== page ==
We stand now on the precipice of one of the darkest corrections I have seen in tech since I started by PR career in 2008 — a combination of a likely recession and industrial hubris on a scale that is only as bad as it is because of how good everybody thought it was. We are barely a quarter past a time when everybody was assuming that cryptocurrency valuations would only ever go up, and when startup valuations could never possibly come down, where companies received outsized funding rounds, only to lay off hundreds of people at a moment’s notice based on “bad market conditions.”
This particular crash is one that’s been caused by the dual forces of startup and cryptocurrency hubris. I wrote previously about how cryptocurrency is still looking for any kind of utility, and now the crypto world seems to be falling apart, with three major crypto firms either collapsing under the weight of margin calls (I’ll get to that shortly) or simply not having enough money to do business (or both.)
For a layman’s explanation — or perhaps for people who think “nobody could be that stupid, right?” — what appears to be happening is that many of these cryptocurrency companies have been using their funds to do margin-based loans. These futures contracts can be many things, but the most common ones are “shorts” or “longs,” meaning that you “short” (currency go down) or “go long” (currency will go up) on a particular thing such as Bitcoin or Ethereum. These loans are attractive, because you’re able to buy a contract for 100 Ethereum, or 100 BTC, without having to actually own them, gaining the outsized returns if you sell above the price you paid for the contract. And when you have that contract, you also need to provide a certain amount of money (collateral) just in case the particular call you make — for example, you go “long” on Ethereum and say it’ll go above $1100 — goes underwater (Ethereum’s price hits $980).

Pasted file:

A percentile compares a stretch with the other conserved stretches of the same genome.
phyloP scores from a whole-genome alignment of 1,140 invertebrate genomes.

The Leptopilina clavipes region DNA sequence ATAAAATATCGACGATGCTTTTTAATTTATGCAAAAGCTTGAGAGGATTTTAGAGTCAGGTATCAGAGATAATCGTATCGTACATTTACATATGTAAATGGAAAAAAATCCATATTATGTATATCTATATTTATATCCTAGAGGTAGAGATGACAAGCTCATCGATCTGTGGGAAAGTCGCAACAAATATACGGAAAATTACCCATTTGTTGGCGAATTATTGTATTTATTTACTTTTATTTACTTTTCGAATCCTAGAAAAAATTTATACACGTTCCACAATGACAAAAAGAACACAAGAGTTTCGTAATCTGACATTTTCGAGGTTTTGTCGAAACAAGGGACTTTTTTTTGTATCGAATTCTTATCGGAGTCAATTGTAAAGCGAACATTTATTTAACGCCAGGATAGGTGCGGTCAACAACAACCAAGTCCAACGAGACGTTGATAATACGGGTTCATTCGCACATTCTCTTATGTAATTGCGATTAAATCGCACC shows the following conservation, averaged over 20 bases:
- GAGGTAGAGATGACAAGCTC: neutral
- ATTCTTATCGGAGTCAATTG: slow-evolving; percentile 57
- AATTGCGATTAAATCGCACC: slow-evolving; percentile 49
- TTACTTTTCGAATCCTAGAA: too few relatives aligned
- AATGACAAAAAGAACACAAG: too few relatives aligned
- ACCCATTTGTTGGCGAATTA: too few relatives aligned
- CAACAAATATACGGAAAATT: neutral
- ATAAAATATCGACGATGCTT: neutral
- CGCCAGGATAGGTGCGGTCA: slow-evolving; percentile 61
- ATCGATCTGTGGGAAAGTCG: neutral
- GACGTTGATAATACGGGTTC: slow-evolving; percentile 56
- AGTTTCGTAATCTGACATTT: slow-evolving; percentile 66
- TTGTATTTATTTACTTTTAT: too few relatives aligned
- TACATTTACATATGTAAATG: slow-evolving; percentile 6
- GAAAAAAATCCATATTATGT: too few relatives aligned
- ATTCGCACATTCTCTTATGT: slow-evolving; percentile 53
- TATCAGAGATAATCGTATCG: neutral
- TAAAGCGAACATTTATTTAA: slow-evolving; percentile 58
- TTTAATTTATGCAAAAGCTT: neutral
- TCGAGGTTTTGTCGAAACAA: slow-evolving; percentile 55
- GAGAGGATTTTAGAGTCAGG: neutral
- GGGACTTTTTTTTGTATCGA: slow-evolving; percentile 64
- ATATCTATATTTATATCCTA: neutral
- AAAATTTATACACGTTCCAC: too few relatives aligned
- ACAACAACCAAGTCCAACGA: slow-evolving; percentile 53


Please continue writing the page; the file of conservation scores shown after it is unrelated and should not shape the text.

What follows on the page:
You may be wondering why everybody doesn’t buy futures contracts, and the answer is quite simple: they have a necessary but nasty feature called “margin calls,” meaning that beyond a certain deficit in value of the contract, you have to provide money to the broker to keep using it. Most brokers — or smart contracts — have a certain amount of collateral you’re required to have on hand, and without it, the contract will be sold at a massive loss that you now owe the broker, as well as having lost all the money you put in. Here’s a little explainer that’s smarter than mine.